And now for something completely different… a happy post.
Enough of sad, dreary ones. I’m moving past the gloom and dark days of March. Perhaps, I can thank the warmth of spring. Perhaps it’s because my family has been enjoying some togetherness with the boys on break or perhaps it’s simply my blank calendar. Zero appointments cluttering my days, nothing looming large for yet another couple of months.
No doubt that’s a big contributor to my lighter mood, despite disturbing, cold sweat rousing thoughts at 2am, but I guess we all have those. No matter who we are. If I can push past and find morning, things seem brighter.
Later this week, my dad and I are heading to California to attend my cousin, Matthew’s wedding. Matthew wrote a poignant, guest post for me several months ago, “A Son Reflects.” He wrote about loss, about life without his mother, of things he’d never experience…His mom enjoying his wedding, smiling proudly at the man he’s grown to be, a mother/son dance others take for granted.
My mother and aunt had six children between them. Matthew is the last to marry.
It’s heart wrenching, not to mention frustrating, to think they’re missing yet another milestone thanks to breast cancer, but we can’t change that fact. We can only move on imagining their wishes for us and I’m pretty sure celebrate as hard as we can, would top their list.
But first, I need to get to Los Angeles…with my dad.
Here’s where optimism pays off. I’m sure we’ll have a wonderful trip together. I’m actually looking forward to it.
I’m excited to fly 3,000 miles with my 81-year old, tell it like it is no matter what, no holds barred, father. For I’ve seen enough of life’s losses to know such a chance may never come again.
Now, I realize there are some in my inner circle that doubt me, but I really am looking at the bright side. I’m fortunate Dad’s still around, lucky he can travel, grateful for this time together.
And I will carry that running mantra in my head our entire journey. The power of that belief will see me through what may be some difficult moments.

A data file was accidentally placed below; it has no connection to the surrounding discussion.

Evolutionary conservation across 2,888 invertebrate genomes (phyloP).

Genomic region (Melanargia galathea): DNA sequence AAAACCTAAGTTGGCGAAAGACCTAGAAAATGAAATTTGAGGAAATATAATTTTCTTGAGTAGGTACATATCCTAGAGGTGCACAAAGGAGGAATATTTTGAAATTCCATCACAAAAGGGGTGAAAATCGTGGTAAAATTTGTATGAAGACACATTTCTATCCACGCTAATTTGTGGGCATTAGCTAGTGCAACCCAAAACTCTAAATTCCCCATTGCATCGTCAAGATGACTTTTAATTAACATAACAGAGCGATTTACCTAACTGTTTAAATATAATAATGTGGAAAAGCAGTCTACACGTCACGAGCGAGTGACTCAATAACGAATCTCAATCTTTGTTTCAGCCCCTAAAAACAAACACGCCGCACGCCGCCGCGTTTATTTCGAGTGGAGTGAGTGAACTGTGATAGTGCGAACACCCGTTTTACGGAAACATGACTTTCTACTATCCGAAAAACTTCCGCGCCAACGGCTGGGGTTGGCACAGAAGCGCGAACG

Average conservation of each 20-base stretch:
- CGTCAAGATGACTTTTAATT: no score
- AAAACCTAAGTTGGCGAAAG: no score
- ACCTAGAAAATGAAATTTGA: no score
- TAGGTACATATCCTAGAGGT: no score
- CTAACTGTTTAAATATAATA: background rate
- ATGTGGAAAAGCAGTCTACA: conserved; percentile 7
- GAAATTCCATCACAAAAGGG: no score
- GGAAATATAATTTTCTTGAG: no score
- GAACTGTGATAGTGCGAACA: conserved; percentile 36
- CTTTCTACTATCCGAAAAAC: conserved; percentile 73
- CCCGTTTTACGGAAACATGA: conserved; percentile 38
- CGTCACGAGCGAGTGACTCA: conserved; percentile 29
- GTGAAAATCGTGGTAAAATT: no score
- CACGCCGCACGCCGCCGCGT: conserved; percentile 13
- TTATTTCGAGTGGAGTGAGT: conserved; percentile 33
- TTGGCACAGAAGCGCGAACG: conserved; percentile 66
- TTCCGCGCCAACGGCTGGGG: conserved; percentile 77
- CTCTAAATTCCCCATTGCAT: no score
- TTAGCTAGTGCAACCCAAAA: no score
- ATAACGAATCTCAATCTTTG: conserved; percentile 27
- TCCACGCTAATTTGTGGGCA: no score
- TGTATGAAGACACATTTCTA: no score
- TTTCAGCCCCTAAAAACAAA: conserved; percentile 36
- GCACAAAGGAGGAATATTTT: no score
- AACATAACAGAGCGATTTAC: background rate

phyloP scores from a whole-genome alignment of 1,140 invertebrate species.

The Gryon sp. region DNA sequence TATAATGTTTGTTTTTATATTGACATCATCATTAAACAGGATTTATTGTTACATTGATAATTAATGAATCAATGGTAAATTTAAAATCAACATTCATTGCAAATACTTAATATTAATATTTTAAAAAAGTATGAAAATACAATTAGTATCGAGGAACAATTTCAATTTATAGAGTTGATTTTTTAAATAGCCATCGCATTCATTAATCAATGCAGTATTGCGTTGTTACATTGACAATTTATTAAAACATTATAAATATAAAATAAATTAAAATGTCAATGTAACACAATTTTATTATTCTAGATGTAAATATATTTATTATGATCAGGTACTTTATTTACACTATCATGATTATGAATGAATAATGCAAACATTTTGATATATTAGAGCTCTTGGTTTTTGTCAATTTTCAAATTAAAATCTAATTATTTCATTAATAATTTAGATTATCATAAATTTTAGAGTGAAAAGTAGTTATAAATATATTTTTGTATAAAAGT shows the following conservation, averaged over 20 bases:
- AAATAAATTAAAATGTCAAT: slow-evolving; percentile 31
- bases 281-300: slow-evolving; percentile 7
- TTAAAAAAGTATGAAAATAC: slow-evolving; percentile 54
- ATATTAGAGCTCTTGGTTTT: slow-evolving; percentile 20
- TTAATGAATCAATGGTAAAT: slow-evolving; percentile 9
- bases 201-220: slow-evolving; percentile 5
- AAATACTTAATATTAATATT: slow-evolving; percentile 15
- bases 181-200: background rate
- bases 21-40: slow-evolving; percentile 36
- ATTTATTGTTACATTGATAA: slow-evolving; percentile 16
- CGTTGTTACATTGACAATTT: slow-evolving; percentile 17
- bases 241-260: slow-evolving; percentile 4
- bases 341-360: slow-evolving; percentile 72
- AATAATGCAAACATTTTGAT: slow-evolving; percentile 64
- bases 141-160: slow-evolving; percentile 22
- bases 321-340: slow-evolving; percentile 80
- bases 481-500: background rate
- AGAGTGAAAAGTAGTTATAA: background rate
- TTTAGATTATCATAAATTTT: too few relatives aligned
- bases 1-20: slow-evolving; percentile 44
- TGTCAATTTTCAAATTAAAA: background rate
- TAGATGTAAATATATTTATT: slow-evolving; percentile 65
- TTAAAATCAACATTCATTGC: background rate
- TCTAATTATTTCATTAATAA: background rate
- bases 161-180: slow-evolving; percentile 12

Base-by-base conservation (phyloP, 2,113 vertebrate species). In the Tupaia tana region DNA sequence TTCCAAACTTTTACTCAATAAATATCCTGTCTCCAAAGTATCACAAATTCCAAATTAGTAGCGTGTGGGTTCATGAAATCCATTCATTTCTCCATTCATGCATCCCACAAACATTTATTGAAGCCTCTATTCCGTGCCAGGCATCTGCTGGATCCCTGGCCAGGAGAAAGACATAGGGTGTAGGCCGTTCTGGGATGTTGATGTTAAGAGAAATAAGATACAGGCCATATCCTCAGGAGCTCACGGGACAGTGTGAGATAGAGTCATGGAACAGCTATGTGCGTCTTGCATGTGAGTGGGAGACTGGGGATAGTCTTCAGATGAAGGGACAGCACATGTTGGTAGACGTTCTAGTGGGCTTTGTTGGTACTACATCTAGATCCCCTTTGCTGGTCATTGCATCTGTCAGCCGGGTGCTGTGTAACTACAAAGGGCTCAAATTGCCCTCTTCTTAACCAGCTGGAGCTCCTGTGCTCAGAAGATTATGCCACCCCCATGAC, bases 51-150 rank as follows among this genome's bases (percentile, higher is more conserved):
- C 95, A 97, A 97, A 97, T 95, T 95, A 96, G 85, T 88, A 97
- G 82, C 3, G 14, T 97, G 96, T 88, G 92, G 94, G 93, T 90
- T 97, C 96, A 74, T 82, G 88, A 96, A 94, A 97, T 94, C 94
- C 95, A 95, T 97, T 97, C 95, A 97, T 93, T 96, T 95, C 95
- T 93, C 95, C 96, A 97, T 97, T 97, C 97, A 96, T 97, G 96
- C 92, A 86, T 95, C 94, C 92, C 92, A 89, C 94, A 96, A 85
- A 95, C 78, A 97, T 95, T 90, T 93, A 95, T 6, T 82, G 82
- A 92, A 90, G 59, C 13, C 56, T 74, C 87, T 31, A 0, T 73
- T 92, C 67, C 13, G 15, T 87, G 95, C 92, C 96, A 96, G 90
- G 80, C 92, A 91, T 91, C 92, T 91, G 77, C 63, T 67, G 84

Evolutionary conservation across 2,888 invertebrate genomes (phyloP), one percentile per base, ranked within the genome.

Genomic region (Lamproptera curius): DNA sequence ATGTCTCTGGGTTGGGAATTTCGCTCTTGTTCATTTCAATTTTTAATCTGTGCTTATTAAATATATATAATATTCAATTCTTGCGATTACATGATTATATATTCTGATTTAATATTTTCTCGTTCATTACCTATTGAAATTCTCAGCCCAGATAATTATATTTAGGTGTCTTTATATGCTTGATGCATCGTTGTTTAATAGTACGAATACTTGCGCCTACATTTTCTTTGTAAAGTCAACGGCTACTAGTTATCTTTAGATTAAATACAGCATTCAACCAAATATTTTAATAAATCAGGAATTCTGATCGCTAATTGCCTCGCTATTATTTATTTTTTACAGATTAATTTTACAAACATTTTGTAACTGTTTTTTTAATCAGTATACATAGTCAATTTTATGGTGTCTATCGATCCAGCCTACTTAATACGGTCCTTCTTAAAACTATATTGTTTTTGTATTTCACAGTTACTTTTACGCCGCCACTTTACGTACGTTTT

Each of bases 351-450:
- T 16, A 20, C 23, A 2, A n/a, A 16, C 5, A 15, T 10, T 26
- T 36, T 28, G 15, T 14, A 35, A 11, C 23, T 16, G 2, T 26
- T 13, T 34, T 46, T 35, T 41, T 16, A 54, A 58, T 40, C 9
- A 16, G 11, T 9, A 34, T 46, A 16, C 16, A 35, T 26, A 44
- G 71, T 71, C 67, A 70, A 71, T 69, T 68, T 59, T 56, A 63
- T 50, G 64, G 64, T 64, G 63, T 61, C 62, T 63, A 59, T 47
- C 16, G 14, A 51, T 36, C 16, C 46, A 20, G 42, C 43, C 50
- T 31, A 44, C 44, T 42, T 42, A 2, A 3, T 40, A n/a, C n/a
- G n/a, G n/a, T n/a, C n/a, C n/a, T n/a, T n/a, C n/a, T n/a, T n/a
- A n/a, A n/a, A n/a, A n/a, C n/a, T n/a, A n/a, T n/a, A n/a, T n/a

– I will not cringe or slip away if and when my dad attempts to carry his pocket knife through security and gets angry at the TSA agent for confiscating it.
– I won’t be annoyed as he leaves the safety of his window seat to stumble over the middle and aisle passengers on his way to the bathroom 17 times.
– I will smile politely at those seated nearby, acknowledging I do indeed hear the movie soundtrack blasting from his headphones, but please understand he won’t hear me say turn it down.
– I will truly believe it’s fine if every person on the plane overhears his annoyance with the flight attendant over the lack of free food because surely it’s her fault and can’t she sneak over some snacks.
– I will think he’s charming as he loudly swears cross-country flights used to only take 3 hours.
I will grin and bear it all just to share my cousin’s day.
Just so we can dance and talk of our mothers, those sisters that raised us. How proud they would be of their children, all settled now, making their way through life as best they can, guided by the hands of those women.
Maybe we’ll see some sign of their presence in each other and know they’re watching.
How can we not, on this day? They’re the reason for us all.
It will be a day of celebration, a day of remembering, and a day to enjoy our blessings.
I just hope all that happiness and good feeling is enough to carry me and my dad through the return flight. I cannot be held responsible if he gets lost in the airport or whisked away by security.
(Just kidding, Dad.)